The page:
• fnamowiczfnamowicz Member Posts: 196
    The AT has a manual and sport mode which is very confusing.
    If I wanted a MT. I would order a MT why would I want both ?
  • saedavesaedave Member Posts: 694
    The sport mode improves performance at the expence of fuel economy. It is in no way manual: It is just a change in the transmission's programmed shift points that gives you a choice. It can also minimize hunting back and forth between gears on a long grade.
  • prigglypriggly Member Posts: 642
    And boy is it improved with a dual-zone climate control system and a high-end Harmon-Kardon 440 watt audio system with upgraded head unit! Gone are the days of crappy sound in the Forester.


    The NAV system is also improved.



    This baby is mucho improved and well may be my next car!

    And to top it all off, the big bonus is the steering wheel does not shake!
  • orbit9090orbit9090 Member Posts: 116
    2011 Subaru Forester is online as of now:

    2011 Subaru Forester <Click
  • prigglypriggly Member Posts: 642
    The new 2011 Forester is going to come with an upgraded head unit and high-end Harmon-Kardon or Pioneer audio speakers!

    Gone now are the days of primitive audio and it's about time! The car will be a sheer pleasure to listen to (and drive)!
  • bdymentbdyment Member Posts: 573
    Still has the rather ancient four speed automatic. Overdue for a five or six speed.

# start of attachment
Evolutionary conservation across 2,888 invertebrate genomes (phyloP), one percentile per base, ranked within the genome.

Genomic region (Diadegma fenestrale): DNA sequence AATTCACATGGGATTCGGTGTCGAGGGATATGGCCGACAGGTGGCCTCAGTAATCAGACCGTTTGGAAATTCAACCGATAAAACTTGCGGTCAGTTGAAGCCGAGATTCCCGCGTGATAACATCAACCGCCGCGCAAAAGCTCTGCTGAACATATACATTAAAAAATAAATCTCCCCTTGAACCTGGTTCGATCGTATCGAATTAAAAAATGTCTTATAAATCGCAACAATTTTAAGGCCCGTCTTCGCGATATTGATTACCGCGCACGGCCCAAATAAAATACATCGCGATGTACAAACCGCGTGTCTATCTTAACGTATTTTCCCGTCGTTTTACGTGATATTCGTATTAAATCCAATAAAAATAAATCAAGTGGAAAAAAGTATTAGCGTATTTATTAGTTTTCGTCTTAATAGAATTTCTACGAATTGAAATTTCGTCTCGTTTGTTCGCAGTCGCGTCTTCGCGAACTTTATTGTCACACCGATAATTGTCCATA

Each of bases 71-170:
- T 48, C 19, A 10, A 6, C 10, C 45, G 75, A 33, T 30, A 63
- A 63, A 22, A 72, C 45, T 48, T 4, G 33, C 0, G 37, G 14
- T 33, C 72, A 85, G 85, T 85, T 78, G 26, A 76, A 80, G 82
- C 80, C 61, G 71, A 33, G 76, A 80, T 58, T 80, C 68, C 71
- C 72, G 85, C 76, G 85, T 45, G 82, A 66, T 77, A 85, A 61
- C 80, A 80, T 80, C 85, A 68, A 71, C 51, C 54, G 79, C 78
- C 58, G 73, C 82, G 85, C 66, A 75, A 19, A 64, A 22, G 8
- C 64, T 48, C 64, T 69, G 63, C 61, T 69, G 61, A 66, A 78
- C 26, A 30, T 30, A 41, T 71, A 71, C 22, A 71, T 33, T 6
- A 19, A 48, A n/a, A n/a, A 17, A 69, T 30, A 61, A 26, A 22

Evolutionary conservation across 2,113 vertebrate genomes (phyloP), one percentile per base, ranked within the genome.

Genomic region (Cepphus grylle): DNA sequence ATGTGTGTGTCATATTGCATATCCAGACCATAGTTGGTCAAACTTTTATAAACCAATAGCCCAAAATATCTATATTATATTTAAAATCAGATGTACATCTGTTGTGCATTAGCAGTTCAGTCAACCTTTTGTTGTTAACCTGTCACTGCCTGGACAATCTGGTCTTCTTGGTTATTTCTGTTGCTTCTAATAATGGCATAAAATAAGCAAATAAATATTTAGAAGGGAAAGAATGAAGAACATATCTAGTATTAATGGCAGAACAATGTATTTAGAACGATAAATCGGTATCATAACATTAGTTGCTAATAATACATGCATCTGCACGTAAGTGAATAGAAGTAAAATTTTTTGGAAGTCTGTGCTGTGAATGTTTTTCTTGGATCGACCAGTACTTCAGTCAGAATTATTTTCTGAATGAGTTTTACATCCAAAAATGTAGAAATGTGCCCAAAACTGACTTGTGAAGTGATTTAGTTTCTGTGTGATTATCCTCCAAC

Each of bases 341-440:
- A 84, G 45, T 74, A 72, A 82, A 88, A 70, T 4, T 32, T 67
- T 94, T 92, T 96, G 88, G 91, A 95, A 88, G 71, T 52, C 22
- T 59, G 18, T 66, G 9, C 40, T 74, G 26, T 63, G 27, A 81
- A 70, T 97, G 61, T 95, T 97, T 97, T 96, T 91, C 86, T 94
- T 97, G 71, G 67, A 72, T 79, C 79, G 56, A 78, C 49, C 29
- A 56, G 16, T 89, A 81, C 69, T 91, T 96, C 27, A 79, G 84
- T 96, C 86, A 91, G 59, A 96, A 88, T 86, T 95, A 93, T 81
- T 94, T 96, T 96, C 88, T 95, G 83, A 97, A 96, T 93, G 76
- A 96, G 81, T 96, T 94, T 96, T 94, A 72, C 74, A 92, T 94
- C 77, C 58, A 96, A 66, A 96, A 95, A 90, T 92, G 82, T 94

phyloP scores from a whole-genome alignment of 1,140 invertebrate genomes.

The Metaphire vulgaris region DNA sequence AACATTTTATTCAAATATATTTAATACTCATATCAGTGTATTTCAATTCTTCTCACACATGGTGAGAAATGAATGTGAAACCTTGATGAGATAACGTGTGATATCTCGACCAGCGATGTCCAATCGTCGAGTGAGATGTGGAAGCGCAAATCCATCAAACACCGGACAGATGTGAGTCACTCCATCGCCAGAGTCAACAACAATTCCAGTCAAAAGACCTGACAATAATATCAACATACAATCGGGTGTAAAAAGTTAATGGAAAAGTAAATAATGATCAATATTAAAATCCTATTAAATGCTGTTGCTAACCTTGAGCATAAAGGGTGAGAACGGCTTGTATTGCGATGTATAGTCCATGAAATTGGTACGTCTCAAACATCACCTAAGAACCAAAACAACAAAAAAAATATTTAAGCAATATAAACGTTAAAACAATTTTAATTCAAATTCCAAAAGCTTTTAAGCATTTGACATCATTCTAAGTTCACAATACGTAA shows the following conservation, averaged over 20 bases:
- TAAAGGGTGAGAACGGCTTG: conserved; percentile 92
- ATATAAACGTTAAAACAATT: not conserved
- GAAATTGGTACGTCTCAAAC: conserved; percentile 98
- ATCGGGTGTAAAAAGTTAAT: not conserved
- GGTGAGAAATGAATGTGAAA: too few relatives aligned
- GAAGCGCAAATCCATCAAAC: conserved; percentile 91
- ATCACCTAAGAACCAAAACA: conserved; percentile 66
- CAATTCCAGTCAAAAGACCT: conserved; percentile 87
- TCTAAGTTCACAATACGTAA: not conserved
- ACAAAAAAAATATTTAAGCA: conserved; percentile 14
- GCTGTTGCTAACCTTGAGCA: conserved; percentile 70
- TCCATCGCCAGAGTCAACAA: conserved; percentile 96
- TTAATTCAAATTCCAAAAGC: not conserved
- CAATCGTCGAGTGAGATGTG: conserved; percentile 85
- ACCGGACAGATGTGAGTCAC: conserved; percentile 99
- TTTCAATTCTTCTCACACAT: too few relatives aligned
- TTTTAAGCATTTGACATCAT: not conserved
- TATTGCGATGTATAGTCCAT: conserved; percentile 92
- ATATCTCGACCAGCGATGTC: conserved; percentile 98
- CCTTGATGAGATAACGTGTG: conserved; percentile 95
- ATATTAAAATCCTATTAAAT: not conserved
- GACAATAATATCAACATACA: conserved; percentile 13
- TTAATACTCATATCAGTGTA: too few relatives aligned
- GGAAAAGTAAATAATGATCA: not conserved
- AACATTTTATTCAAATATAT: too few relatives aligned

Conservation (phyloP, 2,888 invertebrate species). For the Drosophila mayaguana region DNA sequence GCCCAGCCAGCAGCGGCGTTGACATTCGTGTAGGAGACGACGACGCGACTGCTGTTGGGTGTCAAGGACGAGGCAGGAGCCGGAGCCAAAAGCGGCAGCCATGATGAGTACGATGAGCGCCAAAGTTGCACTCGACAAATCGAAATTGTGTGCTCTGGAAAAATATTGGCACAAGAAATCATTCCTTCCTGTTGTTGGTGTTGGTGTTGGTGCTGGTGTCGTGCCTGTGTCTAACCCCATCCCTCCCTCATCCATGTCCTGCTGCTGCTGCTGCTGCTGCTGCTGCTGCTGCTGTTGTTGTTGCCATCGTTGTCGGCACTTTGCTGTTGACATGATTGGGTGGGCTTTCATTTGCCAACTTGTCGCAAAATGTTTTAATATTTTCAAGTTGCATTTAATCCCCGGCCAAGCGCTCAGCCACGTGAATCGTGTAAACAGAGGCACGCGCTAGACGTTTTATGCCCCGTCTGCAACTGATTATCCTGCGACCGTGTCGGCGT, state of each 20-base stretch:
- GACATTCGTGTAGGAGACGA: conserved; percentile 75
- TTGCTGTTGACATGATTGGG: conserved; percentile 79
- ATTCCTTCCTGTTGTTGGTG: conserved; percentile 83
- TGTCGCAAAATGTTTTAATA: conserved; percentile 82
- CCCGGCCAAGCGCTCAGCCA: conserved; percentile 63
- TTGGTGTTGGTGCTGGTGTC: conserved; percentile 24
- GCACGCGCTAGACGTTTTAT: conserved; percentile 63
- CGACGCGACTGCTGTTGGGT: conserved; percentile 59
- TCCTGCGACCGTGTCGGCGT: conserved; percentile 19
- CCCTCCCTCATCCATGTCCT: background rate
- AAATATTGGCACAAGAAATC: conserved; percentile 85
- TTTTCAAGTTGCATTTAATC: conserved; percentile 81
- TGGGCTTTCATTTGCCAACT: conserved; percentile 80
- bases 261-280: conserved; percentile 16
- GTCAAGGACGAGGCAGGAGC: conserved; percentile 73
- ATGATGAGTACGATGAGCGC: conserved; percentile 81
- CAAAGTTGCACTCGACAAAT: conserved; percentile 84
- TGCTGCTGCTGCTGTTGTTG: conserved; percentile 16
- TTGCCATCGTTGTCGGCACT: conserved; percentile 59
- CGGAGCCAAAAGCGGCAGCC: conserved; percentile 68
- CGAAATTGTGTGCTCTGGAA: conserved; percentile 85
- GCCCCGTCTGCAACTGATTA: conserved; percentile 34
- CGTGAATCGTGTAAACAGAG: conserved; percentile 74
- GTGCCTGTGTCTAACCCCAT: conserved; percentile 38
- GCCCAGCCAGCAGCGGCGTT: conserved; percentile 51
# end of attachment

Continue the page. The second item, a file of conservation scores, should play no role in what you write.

• prigglypriggly Member Posts: 642
    It may be ancient but it still works just fine. More gears is not necessarily better.

    Look at the Germans. They are up to eight or even more and are still not satisfied!
  • kilnkiln Member Posts: 41
    edited November 2010
    Where does it say the Forester gets the 440 watt Harman Kardon system? I've only seen it in the Outback and Legacy.

    From what I can tell it's not listed as one of the options. Unless the 7 speaker system in the Touring is Harman Kardon (not specified).

    Hopefully I'm missing it somewhere.

  • fnamowiczfnamowicz Member Posts: 196
    Why do they all sound like cement mixers at start up?
    Dealer said that this is normal I think it's embarrassing.
  • ateixeiraateixeira Member Posts: 72,587
    Boxers have a characteristic growl to them, most would not compare to a cement truck, though.
  • xwesxxwesx Member Posts: 16,775
    Yeah, I cannot comment on the new engine - I haven't heard it yet. The engines on all my Subaru's - all the EJ25 (one a DOHC, the other three SOHC) - were not noisy unless the oil level was low. My last three, in which I use(d) a high-quality synthetic, are particularly quiet on start-up and run very smooth.

    These engines do not have the balances required on in-line and V engine configurations, though, so until they get get to idle speed (i.e., the first second or so as they are started), they will rumble.
    2018 Subaru Crosstrek, 2014 Audi Q7 TDI, 2013 Subaru Forester, 1969 Chevrolet C20, 1969 Ford Econoline 100, 1976 Ford F250
  • prigglypriggly Member Posts: 642